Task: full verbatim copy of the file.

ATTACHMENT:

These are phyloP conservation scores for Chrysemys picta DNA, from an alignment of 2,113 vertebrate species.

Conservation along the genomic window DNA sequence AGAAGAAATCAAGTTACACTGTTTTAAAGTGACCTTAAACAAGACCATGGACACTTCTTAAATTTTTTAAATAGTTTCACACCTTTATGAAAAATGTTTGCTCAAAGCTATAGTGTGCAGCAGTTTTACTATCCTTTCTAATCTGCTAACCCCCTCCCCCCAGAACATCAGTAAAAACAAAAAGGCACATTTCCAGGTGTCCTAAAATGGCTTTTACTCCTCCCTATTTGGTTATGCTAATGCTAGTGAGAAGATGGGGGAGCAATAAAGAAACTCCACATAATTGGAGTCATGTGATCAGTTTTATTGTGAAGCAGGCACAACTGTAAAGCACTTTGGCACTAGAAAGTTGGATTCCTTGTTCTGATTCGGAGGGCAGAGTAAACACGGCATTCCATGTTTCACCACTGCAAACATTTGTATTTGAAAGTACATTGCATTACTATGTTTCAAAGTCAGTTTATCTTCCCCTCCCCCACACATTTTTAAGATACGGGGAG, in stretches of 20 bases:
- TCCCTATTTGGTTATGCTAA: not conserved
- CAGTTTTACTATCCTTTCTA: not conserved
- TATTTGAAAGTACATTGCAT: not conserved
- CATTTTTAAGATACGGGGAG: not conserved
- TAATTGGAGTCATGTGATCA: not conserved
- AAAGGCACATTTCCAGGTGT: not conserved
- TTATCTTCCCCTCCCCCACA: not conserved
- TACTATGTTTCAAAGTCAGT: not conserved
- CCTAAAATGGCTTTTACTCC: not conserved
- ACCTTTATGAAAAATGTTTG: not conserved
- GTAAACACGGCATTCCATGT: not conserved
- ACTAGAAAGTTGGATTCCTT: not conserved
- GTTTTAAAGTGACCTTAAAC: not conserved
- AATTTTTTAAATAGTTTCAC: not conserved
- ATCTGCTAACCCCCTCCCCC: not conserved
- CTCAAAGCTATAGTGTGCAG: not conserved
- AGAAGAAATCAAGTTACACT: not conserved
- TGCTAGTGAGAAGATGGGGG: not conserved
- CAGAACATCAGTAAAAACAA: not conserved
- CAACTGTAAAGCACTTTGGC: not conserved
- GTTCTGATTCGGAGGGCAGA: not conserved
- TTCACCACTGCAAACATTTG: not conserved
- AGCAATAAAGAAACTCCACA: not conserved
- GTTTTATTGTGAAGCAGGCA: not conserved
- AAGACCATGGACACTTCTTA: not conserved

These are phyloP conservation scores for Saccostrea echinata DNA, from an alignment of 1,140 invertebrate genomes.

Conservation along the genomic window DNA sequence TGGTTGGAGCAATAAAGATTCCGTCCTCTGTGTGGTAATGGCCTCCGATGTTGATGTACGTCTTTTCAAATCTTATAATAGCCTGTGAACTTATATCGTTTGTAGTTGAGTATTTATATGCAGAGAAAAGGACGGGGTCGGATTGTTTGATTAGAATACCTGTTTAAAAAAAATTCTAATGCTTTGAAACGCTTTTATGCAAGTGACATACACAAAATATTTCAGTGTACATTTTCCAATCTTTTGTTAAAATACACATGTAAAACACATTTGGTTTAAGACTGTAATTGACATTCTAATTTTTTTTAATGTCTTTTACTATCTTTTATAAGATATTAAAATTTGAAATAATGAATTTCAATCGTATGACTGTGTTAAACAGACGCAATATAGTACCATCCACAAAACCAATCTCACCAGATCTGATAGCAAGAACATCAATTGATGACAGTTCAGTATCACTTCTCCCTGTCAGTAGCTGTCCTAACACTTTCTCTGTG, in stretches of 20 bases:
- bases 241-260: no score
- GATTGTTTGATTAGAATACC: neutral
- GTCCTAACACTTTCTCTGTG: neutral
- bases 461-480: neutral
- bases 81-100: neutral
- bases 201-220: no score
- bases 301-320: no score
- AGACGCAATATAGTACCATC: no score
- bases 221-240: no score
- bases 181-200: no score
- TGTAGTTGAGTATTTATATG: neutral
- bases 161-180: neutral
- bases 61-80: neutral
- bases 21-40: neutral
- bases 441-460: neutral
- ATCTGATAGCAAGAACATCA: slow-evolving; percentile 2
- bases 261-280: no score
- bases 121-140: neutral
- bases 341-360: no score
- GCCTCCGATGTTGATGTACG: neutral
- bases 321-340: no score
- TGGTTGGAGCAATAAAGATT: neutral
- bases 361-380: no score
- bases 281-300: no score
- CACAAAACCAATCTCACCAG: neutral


These are phyloP conservation scores for Chrysemys picta DNA, from an alignment of 2,113 vertebrate species.

Conservation along the genomic window DNA sequence AGAAGAAATCAAGTTACACTGTTTTAAAGTGACCTTAAACAAGACCATGGACACTTCTTAAATTTTTTAAATAGTTTCACACCTTTATGAAAAATGTTTGCTCAAAGCTATAGTGTGCAGCAGTTTTACTATCCTTTCTAATCTGCTAACCCCCTCCCCCCAGAACATCAGTAAAAACAAAAAGGCACATTTCCAGGTGTCCTAAAATGGCTTTTACTCCTCCCTATTTGGTTATGCTAATGCTAGTGAGAAGATGGGGGAGCAATAAAGAAACTCCACATAATTGGAGTCATGTGATCAGTTTTATTGTGAAGCAGGCACAACTGTAAAGCACTTTGGCACTAGAAAGTTGGATTCCTTGTTCTGATTCGGAGGGCAGAGTAAACACGGCATTCCATGTTTCACCACTGCAAACATTTGTATTTGAAAGTACATTGCATTACTATGTTTCAAAGTCAGTTTATCTTCCCCTCCCCCACACATTTTTAAGATACGGGGAG, in stretches of 20 bases:
- TCCCTATTTGGTTATGCTAA: not conserved
- CAGTTTTACTATCCTTTCTA: not conserved
- TATTTGAAAGTACATTGCAT: not conserved
- CATTTTTAAGATACGGGGAG: not conserved
- TAATTGGAGTCATGTGATCA: not conserved
- AAAGGCACATTTCCAGGTGT: not conserved
- TTATCTTCCCCTCCCCCACA: not conserved
- TACTATGTTTCAAAGTCAGT: not conserved
- CCTAAAATGGCTTTTACTCC: not conserved
- ACCTTTATGAAAAATGTTTG: not conserved
- GTAAACACGGCATTCCATGT: not conserved
- ACTAGAAAGTTGGATTCCTT: not conserved
- GTTTTAAAGTGACCTTAAAC: not conserved
- AATTTTTTAAATAGTTTCAC: not conserved
- ATCTGCTAACCCCCTCCCCC: not conserved
- CTCAAAGCTATAGTGTGCAG: not conserved
- AGAAGAAATCAAGTTACACT: not conserved
- TGCTAGTGAGAAGATGGGGG: not conserved
- CAGAACATCAGTAAAAACAA: not conserved
- CAACTGTAAAGCACTTTGGC: not conserved
- GTTCTGATTCGGAGGGCAGA: not conserved
- TTCACCACTGCAAACATTTG: not conserved
- AGCAATAAAGAAACTCCACA: not conserved
- GTTTTATTGTGAAGCAGGCA: not conserved
- AAGACCATGGACACTTCTTA: not conserved

These are phyloP conservation scores for Saccostrea echinata DNA, from an alignment of 1,140 invertebrate genomes.

Conservation along the genomic window DNA sequence TGGTTGGAGCAATAAAGATTCCGTCCTCTGTGTGGTAATGGCCTCCGATGTTGATGTACGTCTTTTCAAATCTTATAATAGCCTGTGAACTTATATCGTTTGTAGTTGAGTATTTATATGCAGAGAAAAGGACGGGGTCGGATTGTTTGATTAGAATACCTGTTTAAAAAAAATTCTAATGCTTTGAAACGCTTTTATGCAAGTGACATACACAAAATATTTCAGTGTACATTTTCCAATCTTTTGTTAAAATACACATGTAAAACACATTTGGTTTAAGACTGTAATTGACATTCTAATTTTTTTTAATGTCTTTTACTATCTTTTATAAGATATTAAAATTTGAAATAATGAATTTCAATCGTATGACTGTGTTAAACAGACGCAATATAGTACCATCCACAAAACCAATCTCACCAGATCTGATAGCAAGAACATCAATTGATGACAGTTCAGTATCACTTCTCCCTGTCAGTAGCTGTCCTAACACTTTCTCTGTG, in stretches of 20 bases:
- bases 241-260: no score
- GATTGTTTGATTAGAATACC: neutral
- GTCCTAACACTTTCTCTGTG: neutral
- bases 461-480: neutral
- bases 81-100: neutral
- bases 201-220: no score
- bases 301-320: no score
- AGACGCAATATAGTACCATC: no score
- bases 221-240: no score
- bases 181-200: no score
- TGTAGTTGAGTATTTATATG: neutral
- bases 161-180: neutral
- bases 61-80: neutral
- bases 21-40: neutral
- bases 441-460: neutral
- ATCTGATAGCAAGAACATCA: slow-evolving; percentile 2
- bases 261-280: no score
- bases 121-140: neutral
- bases 341-360: no score
- GCCTCCGATGTTGATGTACG: neutral
- bases 321-340: no score
- TGGTTGGAGCAATAAAGATT: neutral
- bases 361-380: no score
- bases 281-300: no score
- CACAAAACCAATCTCACCAG: neutral